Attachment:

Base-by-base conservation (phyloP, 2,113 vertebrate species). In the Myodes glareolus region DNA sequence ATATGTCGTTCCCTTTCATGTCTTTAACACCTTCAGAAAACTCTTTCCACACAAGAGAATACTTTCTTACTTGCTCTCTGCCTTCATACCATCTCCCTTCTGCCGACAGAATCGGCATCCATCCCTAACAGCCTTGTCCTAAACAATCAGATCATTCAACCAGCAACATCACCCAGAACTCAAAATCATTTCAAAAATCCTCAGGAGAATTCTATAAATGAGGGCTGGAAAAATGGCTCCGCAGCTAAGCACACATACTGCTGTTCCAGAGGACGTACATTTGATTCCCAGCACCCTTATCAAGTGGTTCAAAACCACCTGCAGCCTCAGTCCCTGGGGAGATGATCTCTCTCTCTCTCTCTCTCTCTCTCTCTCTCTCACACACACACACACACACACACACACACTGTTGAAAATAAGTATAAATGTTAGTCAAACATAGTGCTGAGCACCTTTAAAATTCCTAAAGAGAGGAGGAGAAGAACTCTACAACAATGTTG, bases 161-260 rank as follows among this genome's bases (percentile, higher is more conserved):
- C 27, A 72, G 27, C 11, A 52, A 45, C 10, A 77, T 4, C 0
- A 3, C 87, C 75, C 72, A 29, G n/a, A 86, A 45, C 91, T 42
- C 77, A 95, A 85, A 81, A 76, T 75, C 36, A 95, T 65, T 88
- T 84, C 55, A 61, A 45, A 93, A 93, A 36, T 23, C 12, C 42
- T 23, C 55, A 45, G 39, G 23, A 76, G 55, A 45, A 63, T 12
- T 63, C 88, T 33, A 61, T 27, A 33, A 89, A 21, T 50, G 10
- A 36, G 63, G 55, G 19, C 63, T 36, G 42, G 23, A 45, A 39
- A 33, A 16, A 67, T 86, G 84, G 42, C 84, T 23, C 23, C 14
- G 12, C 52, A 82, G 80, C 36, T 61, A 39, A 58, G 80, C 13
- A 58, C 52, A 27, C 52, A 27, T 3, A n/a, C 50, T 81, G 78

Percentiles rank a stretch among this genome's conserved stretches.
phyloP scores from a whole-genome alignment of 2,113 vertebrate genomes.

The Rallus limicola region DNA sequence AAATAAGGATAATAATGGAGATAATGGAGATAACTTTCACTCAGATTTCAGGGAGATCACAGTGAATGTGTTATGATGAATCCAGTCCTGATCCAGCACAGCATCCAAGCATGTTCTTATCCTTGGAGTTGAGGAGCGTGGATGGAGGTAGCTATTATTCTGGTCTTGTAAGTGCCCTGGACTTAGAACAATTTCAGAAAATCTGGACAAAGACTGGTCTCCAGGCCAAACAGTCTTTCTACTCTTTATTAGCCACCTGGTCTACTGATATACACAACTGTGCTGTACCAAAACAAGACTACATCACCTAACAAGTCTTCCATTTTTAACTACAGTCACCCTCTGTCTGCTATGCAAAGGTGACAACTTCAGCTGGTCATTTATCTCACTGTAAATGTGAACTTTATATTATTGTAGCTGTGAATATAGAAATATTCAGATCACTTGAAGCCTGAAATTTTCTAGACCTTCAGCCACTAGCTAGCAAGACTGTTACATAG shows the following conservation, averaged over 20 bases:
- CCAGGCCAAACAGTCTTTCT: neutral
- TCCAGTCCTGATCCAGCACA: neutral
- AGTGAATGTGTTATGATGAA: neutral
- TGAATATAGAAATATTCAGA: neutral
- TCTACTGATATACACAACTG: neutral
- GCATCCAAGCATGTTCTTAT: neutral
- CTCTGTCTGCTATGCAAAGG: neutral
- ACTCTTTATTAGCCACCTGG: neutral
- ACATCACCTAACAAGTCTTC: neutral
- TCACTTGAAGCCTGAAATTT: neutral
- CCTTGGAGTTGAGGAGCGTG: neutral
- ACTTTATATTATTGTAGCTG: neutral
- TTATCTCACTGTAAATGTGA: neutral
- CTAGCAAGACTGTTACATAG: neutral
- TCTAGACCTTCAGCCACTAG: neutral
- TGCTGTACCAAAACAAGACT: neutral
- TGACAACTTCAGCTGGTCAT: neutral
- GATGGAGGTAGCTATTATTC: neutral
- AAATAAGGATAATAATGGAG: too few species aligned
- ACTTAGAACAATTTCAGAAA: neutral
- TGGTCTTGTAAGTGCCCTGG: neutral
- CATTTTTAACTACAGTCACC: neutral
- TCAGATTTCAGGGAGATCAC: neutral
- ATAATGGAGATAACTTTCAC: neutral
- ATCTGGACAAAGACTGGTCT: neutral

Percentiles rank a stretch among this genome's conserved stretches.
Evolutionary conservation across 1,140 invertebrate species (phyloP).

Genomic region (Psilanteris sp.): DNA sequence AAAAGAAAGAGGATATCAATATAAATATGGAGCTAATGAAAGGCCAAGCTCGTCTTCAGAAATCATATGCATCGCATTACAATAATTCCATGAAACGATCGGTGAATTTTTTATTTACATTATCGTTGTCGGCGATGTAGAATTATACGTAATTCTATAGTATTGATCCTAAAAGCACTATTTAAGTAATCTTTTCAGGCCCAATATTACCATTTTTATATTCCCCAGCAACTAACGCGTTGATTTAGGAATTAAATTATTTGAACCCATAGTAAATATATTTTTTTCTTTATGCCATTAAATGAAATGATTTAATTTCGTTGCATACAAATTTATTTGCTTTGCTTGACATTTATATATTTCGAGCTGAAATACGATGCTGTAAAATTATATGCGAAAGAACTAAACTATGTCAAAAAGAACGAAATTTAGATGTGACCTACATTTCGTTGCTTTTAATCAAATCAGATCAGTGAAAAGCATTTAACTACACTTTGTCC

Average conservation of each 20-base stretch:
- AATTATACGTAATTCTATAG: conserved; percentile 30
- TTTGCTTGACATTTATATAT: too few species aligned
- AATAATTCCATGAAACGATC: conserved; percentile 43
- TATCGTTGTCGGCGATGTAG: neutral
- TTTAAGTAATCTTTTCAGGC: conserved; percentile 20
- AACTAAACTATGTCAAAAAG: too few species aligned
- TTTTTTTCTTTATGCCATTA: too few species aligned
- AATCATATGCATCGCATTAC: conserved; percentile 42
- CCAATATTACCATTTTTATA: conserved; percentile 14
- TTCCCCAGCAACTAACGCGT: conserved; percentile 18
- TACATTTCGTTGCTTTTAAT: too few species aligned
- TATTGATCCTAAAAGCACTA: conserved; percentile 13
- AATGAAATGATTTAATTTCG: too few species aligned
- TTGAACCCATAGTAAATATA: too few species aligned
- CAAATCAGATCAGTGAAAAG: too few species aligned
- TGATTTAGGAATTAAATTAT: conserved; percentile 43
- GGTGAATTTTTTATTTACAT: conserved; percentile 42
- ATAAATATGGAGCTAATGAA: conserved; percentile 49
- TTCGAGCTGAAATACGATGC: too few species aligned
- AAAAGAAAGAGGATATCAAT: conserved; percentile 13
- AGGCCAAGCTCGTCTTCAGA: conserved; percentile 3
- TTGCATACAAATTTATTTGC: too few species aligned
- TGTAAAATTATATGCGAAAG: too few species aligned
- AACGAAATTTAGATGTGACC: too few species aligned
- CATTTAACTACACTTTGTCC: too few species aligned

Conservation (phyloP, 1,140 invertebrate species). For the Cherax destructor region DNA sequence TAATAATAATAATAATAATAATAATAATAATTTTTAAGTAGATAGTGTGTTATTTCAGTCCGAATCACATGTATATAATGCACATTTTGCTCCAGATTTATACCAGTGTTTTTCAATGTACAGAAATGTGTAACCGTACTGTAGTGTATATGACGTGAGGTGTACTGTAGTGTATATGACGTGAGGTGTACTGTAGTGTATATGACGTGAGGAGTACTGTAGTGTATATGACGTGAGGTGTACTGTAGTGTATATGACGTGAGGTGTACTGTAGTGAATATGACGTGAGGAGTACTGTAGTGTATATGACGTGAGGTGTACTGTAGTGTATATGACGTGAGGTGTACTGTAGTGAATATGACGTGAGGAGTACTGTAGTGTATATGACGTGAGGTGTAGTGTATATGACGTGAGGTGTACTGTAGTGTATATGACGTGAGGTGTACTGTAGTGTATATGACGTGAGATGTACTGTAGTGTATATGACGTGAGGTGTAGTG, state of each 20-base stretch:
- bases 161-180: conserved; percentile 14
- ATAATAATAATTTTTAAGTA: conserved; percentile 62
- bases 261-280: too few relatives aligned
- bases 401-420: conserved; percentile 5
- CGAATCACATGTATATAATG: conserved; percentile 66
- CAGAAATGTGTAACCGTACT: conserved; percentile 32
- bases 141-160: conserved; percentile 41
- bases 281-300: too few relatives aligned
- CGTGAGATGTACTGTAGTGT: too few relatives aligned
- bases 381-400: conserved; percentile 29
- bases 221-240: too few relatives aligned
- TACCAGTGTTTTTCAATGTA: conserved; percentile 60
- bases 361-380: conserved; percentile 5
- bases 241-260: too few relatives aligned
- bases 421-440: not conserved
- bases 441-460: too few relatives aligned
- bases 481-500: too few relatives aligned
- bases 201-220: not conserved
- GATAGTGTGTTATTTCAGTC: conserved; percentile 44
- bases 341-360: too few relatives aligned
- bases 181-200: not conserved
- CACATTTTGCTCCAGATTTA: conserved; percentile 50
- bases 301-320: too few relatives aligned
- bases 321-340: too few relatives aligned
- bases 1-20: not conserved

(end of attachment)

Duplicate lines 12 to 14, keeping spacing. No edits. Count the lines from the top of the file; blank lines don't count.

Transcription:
Percentiles rank a stretch among this genome's conserved stretches.
phyloP scores from a whole-genome alignment of 2,113 vertebrate genomes.

The Rallus limicola region DNA sequence AAATAAGGATAATAATGGAGATAATGGAGATAACTTTCACTCAGATTTCAGGGAGATCACAGTGAATGTGTTATGATGAATCCAGTCCTGATCCAGCACAGCATCCAAGCATGTTCTTATCCTTGGAGTTGAGGAGCGTGGATGGAGGTAGCTATTATTCTGGTCTTGTAAGTGCCCTGGACTTAGAACAATTTCAGAAAATCTGGACAAAGACTGGTCTCCAGGCCAAACAGTCTTTCTACTCTTTATTAGCCACCTGGTCTACTGATATACACAACTGTGCTGTACCAAAACAAGACTACATCACCTAACAAGTCTTCCATTTTTAACTACAGTCACCCTCTGTCTGCTATGCAAAGGTGACAACTTCAGCTGGTCATTTATCTCACTGTAAATGTGAACTTTATATTATTGTAGCTGTGAATATAGAAATATTCAGATCACTTGAAGCCTGAAATTTTCTAGACCTTCAGCCACTAGCTAGCAAGACTGTTACATAG shows the following conservation, averaged over 20 bases: